A. Zombie Reviews . . . Zoombies
By A. Zombie
The Asylum stepped into some large footprints when they opted to take a zombie film and set it in a Jurassic Park situation. They went for broke, too, holding nothing back when it came to zombie gags, perfectly placed irony, and an attempt to tell a coherent story through most of the film. It really held in there until they’d killed off so many characters, the hero, Ellen, basically had to say, “Forget everyone, I’ll do it myself.” Which still fits the theme laid out in just about every dino-flick when women finally have enough dying and get things done. There’s the usual parallels—mocking the infamous t-rex chase with infected lions, one character ditching the others and running, children coping way better than adults about man-eating animals, etc.—which make the film tolerable. The plot is simple, characters are just deep enough to provide tension, and the sense of funny-wrong doesn’t miss the mark. While there are times where plot points are dragged out for too long, it’s not so bad it bogs down the 90-minute format.
The easiest way to get to know characters where all your effort on a film is spent figuring the logistics of zombie apes is to trap them in vehicles throughout the three acts to do info dumps. It isn’t ideal, but for films like this, it isn’t about the characters so much as putting characters in outlandish situations to see if stereotype personalities will make it out alive. This movie has an okay mix of decent characters and some which needed serious reconfiguring just so fans don’t spitefully throw a beer at the screen when they finally shut up and die. Even Ellen, who we are supposed to like in the end, has character traits which can just stop happening in everything always forevermore, especially her need to repeat how much she feels she’s failing a dead guy. Family obligation isn’t the only reason a wealthy woman would show remorse for So Many Dead People.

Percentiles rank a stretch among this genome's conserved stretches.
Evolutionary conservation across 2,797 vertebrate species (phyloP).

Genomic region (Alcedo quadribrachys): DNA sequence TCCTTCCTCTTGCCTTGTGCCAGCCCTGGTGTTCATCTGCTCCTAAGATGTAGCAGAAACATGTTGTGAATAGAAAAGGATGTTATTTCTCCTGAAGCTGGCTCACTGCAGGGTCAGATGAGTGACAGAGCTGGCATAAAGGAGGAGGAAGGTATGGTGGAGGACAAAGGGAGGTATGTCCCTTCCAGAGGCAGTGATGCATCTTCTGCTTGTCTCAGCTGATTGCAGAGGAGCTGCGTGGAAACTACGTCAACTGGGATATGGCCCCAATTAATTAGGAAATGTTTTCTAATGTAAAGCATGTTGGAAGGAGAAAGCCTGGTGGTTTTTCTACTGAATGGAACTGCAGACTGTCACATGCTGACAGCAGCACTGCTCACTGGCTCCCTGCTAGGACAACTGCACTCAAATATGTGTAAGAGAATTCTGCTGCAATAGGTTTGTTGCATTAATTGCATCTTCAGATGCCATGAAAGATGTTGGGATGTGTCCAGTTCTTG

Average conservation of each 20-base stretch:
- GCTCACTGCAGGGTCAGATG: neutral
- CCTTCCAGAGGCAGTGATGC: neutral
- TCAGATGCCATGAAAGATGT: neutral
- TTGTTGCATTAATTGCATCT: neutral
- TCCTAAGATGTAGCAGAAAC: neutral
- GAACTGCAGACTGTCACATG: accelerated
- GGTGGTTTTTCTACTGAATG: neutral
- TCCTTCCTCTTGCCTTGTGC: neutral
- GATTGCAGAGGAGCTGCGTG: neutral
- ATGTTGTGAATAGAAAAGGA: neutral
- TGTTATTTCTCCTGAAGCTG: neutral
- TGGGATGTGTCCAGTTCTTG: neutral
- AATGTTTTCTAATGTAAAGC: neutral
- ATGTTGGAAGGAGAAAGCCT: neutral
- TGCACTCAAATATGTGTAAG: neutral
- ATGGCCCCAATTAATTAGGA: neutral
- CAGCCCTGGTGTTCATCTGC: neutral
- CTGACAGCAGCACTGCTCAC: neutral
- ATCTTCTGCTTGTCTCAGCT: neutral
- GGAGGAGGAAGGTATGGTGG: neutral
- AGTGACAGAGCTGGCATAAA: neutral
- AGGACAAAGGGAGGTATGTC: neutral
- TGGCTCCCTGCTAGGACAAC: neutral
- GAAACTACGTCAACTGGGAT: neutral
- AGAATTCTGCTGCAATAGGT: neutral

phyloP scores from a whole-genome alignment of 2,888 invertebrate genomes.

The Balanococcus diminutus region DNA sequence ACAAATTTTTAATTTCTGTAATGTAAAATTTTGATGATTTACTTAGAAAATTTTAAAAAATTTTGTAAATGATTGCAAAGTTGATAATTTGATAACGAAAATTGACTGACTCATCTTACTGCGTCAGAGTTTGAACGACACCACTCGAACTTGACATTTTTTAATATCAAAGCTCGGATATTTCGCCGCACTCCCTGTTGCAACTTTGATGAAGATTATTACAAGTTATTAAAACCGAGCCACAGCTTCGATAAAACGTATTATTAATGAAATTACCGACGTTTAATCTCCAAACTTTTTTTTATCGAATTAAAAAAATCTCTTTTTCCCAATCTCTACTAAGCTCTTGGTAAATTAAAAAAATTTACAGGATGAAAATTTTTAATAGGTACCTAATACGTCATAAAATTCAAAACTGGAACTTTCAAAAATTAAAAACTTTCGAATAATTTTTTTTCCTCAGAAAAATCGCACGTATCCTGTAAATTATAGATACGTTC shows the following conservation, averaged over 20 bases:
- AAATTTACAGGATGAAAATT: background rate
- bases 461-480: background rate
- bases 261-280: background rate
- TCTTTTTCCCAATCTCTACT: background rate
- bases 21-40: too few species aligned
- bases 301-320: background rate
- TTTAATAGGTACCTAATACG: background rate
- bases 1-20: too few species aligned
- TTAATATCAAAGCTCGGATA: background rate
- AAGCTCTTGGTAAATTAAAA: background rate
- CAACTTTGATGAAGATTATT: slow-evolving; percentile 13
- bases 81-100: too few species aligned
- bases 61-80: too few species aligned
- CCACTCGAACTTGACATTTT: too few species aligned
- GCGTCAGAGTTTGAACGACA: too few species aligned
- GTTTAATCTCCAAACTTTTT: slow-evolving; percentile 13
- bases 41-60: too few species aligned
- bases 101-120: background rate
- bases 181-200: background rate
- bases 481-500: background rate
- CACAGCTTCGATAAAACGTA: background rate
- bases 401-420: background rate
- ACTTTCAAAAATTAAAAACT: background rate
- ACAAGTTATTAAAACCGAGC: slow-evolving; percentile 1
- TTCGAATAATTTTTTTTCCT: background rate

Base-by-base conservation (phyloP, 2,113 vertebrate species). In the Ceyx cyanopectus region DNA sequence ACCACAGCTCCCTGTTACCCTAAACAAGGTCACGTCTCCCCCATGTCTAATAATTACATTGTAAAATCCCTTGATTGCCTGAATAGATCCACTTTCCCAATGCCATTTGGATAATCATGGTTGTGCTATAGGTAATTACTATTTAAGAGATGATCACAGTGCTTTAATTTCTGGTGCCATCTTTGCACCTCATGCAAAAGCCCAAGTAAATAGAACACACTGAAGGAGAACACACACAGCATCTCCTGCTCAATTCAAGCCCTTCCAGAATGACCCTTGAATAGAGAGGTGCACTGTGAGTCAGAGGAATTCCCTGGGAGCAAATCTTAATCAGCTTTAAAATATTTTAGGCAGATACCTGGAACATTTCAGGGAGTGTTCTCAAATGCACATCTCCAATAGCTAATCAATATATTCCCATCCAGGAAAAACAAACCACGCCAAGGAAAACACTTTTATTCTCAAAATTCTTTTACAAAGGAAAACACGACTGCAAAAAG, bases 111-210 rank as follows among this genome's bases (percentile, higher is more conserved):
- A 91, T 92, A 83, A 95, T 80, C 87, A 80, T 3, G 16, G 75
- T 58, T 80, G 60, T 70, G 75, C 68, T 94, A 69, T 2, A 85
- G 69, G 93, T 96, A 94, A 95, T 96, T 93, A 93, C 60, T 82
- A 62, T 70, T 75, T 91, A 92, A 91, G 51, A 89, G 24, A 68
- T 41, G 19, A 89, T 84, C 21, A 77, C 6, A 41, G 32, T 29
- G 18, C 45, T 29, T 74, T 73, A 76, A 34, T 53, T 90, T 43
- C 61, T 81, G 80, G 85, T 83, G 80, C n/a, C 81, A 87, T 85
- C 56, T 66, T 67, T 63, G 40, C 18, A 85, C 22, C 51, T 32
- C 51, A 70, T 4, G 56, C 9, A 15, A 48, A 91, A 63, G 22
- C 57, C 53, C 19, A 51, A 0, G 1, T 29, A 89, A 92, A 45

The other main characters are the zombie animals. As with all Asylum features, don’t place your bets on being blown away by the computer graphics. There’s a few great shots featuring the lead gorilla character, reaction shots for smaller zombie monkeys, but for the most part the undead characters are blurry and laughable. When the zombie giraffes stepped on screen, I gave up and laughed through the entire thing. It’d take Marvel-sized budgeting to fully render the amount of shots needed to make the zombies work. When it came to fight scenes, they made it even simpler. The actors clutched wadded faux fur for the small animal attacks, and batted away a hand puppet for the terrifying zombie giraffe scenes. The humans who are attacked get slightly better zombie treatment. My favorite gag involves the nesting instincts of a bald eagle. You’ll know when you see it.
Zoombies gets three gnawed cow hooves out of five. It’s a decent Saturday night drink-and-watch with friends.